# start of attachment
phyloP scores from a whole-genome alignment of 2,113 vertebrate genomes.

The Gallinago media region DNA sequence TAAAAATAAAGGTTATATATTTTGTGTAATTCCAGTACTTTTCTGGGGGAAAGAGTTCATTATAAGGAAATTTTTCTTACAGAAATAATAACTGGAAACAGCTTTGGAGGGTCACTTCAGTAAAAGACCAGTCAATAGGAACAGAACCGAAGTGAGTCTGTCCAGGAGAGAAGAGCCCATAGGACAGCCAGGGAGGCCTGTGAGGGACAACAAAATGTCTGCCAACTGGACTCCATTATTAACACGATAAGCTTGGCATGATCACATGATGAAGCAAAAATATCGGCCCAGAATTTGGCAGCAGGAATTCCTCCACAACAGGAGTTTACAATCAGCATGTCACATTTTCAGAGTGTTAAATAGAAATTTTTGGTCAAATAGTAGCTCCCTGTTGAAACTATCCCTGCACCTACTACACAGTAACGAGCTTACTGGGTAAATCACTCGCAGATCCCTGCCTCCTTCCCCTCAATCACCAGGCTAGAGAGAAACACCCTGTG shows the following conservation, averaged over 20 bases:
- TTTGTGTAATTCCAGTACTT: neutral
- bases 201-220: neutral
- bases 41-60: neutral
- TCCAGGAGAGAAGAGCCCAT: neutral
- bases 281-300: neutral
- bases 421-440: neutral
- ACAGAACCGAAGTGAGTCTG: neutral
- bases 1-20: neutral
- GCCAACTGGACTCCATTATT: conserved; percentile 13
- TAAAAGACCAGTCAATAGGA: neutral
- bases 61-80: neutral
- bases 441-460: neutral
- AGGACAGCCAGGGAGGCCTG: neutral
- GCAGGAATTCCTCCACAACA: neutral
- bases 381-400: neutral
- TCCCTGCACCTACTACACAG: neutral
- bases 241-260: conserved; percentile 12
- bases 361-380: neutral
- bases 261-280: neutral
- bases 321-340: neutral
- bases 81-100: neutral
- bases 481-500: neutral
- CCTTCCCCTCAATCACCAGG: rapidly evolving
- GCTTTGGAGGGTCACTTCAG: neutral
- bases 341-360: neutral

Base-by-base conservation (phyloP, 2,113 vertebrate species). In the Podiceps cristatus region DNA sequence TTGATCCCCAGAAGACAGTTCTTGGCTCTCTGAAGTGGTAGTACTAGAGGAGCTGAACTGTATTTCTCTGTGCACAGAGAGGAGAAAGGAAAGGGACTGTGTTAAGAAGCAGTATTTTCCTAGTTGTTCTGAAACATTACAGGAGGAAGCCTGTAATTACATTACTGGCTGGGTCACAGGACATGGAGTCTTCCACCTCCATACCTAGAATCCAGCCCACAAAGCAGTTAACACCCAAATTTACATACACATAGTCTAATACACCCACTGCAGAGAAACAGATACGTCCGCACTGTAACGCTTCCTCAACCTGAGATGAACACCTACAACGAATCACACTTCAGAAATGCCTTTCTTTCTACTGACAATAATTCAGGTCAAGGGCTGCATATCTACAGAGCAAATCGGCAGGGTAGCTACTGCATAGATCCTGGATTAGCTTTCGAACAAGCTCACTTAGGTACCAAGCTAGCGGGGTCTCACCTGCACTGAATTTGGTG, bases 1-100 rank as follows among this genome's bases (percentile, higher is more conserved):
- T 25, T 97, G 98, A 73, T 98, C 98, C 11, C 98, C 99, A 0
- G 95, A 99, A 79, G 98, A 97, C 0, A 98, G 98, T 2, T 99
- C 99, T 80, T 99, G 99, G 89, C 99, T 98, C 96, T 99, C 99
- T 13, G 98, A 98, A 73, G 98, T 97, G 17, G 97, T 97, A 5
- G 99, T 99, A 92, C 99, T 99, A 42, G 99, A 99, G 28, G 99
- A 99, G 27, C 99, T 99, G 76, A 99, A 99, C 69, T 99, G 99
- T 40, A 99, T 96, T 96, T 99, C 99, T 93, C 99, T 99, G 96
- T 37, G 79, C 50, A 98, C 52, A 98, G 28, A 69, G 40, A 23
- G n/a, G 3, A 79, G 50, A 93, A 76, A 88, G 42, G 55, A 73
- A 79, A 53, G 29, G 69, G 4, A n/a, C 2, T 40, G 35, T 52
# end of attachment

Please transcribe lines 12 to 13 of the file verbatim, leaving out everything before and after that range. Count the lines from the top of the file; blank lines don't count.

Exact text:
- TAAAAGACCAGTCAATAGGA: neutral
- bases 61-80: neutral